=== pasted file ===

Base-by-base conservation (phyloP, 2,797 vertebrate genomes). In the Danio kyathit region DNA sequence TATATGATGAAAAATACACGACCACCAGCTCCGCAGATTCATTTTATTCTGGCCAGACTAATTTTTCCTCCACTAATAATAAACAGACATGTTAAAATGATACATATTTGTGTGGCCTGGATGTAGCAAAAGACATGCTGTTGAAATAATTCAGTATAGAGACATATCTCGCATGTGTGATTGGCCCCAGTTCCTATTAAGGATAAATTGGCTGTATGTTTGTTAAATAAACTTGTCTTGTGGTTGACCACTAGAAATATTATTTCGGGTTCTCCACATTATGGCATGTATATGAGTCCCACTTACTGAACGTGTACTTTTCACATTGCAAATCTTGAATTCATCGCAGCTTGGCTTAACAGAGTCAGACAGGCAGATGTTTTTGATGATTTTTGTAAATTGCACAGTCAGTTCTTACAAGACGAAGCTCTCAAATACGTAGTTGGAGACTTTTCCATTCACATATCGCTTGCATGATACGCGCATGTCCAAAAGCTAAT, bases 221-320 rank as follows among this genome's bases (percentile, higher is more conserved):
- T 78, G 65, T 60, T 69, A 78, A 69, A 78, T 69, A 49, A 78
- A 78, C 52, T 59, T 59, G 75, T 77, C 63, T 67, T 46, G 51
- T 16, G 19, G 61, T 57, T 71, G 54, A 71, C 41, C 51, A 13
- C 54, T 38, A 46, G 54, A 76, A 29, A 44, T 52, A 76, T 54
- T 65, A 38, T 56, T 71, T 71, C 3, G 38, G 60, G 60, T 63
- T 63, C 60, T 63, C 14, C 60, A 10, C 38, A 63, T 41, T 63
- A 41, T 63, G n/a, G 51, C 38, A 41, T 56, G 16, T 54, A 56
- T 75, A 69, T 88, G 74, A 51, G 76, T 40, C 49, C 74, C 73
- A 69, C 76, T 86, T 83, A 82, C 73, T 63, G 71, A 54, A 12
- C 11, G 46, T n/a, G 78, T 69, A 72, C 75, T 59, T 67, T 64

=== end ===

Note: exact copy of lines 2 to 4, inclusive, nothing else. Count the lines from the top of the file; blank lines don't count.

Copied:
- T 78, G 65, T 60, T 69, A 78, A 69, A 78, T 69, A 49, A 78
- A 78, C 52, T 59, T 59, G 75, T 77, C 63, T 67, T 46, G 51
- T 16, G 19, G 61, T 57, T 71, G 54, A 71, C 41, C 51, A 13